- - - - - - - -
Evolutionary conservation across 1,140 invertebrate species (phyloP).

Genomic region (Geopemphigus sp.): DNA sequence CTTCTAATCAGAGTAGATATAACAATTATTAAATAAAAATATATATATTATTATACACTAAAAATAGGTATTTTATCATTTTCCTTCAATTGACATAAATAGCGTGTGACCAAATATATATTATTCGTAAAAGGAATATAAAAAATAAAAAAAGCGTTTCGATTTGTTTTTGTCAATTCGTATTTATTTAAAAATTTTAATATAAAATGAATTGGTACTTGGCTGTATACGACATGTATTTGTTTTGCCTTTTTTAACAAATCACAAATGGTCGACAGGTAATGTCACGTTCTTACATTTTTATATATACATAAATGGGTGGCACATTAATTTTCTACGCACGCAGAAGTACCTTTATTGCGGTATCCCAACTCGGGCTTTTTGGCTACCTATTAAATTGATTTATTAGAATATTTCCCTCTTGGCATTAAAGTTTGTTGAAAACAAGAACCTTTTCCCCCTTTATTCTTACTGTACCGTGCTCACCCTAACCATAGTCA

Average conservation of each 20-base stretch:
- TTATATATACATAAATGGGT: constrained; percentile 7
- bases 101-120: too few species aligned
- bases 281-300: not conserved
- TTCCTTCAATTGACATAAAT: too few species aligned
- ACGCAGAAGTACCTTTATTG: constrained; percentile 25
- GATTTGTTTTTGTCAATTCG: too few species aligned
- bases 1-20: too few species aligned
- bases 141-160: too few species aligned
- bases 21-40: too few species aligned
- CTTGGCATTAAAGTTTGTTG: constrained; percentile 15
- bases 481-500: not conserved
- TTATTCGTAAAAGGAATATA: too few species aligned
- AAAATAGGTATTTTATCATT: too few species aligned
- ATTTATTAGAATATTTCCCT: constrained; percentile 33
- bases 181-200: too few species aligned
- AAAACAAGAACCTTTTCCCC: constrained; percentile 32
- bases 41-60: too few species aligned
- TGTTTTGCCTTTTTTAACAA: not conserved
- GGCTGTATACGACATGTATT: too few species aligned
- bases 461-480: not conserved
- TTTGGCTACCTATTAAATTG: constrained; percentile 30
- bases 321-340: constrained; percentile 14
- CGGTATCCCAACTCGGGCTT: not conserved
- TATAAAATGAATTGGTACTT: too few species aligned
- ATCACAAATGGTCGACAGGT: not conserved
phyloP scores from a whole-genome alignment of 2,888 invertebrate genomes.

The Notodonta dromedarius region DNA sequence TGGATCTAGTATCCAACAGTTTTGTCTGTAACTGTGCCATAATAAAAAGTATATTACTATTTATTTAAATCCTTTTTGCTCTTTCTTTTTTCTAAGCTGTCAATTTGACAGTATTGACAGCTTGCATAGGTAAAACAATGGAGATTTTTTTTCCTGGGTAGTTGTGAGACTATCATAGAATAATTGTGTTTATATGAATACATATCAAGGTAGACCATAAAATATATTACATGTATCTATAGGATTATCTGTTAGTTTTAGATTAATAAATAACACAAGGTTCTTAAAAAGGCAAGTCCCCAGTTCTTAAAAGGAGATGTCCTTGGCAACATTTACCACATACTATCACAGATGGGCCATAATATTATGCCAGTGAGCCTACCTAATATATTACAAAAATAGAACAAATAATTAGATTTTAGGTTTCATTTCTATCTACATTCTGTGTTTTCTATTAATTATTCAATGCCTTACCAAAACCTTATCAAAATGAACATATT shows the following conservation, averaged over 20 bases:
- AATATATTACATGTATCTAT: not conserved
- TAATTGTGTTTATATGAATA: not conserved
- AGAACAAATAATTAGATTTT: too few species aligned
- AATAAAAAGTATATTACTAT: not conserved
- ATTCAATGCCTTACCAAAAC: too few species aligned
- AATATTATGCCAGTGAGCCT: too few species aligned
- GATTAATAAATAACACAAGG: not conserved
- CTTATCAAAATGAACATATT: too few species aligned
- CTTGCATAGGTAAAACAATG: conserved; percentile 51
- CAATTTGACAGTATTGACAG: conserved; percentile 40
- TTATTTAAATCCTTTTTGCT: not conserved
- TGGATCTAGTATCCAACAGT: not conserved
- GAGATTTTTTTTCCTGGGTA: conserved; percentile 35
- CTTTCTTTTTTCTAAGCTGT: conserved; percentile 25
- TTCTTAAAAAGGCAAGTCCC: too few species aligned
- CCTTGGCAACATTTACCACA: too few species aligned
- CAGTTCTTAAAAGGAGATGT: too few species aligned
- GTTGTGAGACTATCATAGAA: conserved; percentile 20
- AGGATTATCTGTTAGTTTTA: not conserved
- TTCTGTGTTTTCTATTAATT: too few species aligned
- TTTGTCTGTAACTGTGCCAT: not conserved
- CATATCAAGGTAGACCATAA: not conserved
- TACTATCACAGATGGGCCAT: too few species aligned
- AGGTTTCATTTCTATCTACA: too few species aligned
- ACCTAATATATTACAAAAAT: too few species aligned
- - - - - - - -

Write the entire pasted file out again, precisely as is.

Evolutionary conservation across 1,140 invertebrate species (phyloP).

Genomic region (Geopemphigus sp.): DNA sequence CTTCTAATCAGAGTAGATATAACAATTATTAAATAAAAATATATATATTATTATACACTAAAAATAGGTATTTTATCATTTTCCTTCAATTGACATAAATAGCGTGTGACCAAATATATATTATTCGTAAAAGGAATATAAAAAATAAAAAAAGCGTTTCGATTTGTTTTTGTCAATTCGTATTTATTTAAAAATTTTAATATAAAATGAATTGGTACTTGGCTGTATACGACATGTATTTGTTTTGCCTTTTTTAACAAATCACAAATGGTCGACAGGTAATGTCACGTTCTTACATTTTTATATATACATAAATGGGTGGCACATTAATTTTCTACGCACGCAGAAGTACCTTTATTGCGGTATCCCAACTCGGGCTTTTTGGCTACCTATTAAATTGATTTATTAGAATATTTCCCTCTTGGCATTAAAGTTTGTTGAAAACAAGAACCTTTTCCCCCTTTATTCTTACTGTACCGTGCTCACCCTAACCATAGTCA

Average conservation of each 20-base stretch:
- TTATATATACATAAATGGGT: constrained; percentile 7
- bases 101-120: too few species aligned
- bases 281-300: not conserved
- TTCCTTCAATTGACATAAAT: too few species aligned
- ACGCAGAAGTACCTTTATTG: constrained; percentile 25
- GATTTGTTTTTGTCAATTCG: too few species aligned
- bases 1-20: too few species aligned
- bases 141-160: too few species aligned
- bases 21-40: too few species aligned
- CTTGGCATTAAAGTTTGTTG: constrained; percentile 15
- bases 481-500: not conserved
- TTATTCGTAAAAGGAATATA: too few species aligned
- AAAATAGGTATTTTATCATT: too few species aligned
- ATTTATTAGAATATTTCCCT: constrained; percentile 33
- bases 181-200: too few species aligned
- AAAACAAGAACCTTTTCCCC: constrained; percentile 32
- bases 41-60: too few species aligned
- TGTTTTGCCTTTTTTAACAA: not conserved
- GGCTGTATACGACATGTATT: too few species aligned
- bases 461-480: not conserved
- TTTGGCTACCTATTAAATTG: constrained; percentile 30
- bases 321-340: constrained; percentile 14
- CGGTATCCCAACTCGGGCTT: not conserved
- TATAAAATGAATTGGTACTT: too few species aligned
- ATCACAAATGGTCGACAGGT: not conserved
phyloP scores from a whole-genome alignment of 2,888 invertebrate genomes.

The Notodonta dromedarius region DNA sequence TGGATCTAGTATCCAACAGTTTTGTCTGTAACTGTGCCATAATAAAAAGTATATTACTATTTATTTAAATCCTTTTTGCTCTTTCTTTTTTCTAAGCTGTCAATTTGACAGTATTGACAGCTTGCATAGGTAAAACAATGGAGATTTTTTTTCCTGGGTAGTTGTGAGACTATCATAGAATAATTGTGTTTATATGAATACATATCAAGGTAGACCATAAAATATATTACATGTATCTATAGGATTATCTGTTAGTTTTAGATTAATAAATAACACAAGGTTCTTAAAAAGGCAAGTCCCCAGTTCTTAAAAGGAGATGTCCTTGGCAACATTTACCACATACTATCACAGATGGGCCATAATATTATGCCAGTGAGCCTACCTAATATATTACAAAAATAGAACAAATAATTAGATTTTAGGTTTCATTTCTATCTACATTCTGTGTTTTCTATTAATTATTCAATGCCTTACCAAAACCTTATCAAAATGAACATATT shows the following conservation, averaged over 20 bases:
- AATATATTACATGTATCTAT: not conserved
- TAATTGTGTTTATATGAATA: not conserved
- AGAACAAATAATTAGATTTT: too few species aligned
- AATAAAAAGTATATTACTAT: not conserved
- ATTCAATGCCTTACCAAAAC: too few species aligned
- AATATTATGCCAGTGAGCCT: too few species aligned
- GATTAATAAATAACACAAGG: not conserved
- CTTATCAAAATGAACATATT: too few species aligned
- CTTGCATAGGTAAAACAATG: conserved; percentile 51
- CAATTTGACAGTATTGACAG: conserved; percentile 40
- TTATTTAAATCCTTTTTGCT: not conserved
- TGGATCTAGTATCCAACAGT: not conserved
- GAGATTTTTTTTCCTGGGTA: conserved; percentile 35
- CTTTCTTTTTTCTAAGCTGT: conserved; percentile 25
- TTCTTAAAAAGGCAAGTCCC: too few species aligned
- CCTTGGCAACATTTACCACA: too few species aligned
- CAGTTCTTAAAAGGAGATGT: too few species aligned
- GTTGTGAGACTATCATAGAA: conserved; percentile 20
- AGGATTATCTGTTAGTTTTA: not conserved
- TTCTGTGTTTTCTATTAATT: too few species aligned
- TTTGTCTGTAACTGTGCCAT: not conserved
- CATATCAAGGTAGACCATAA: not conserved
- TACTATCACAGATGGGCCAT: too few species aligned
- AGGTTTCATTTCTATCTACA: too few species aligned
- ACCTAATATATTACAAAAAT: too few species aligned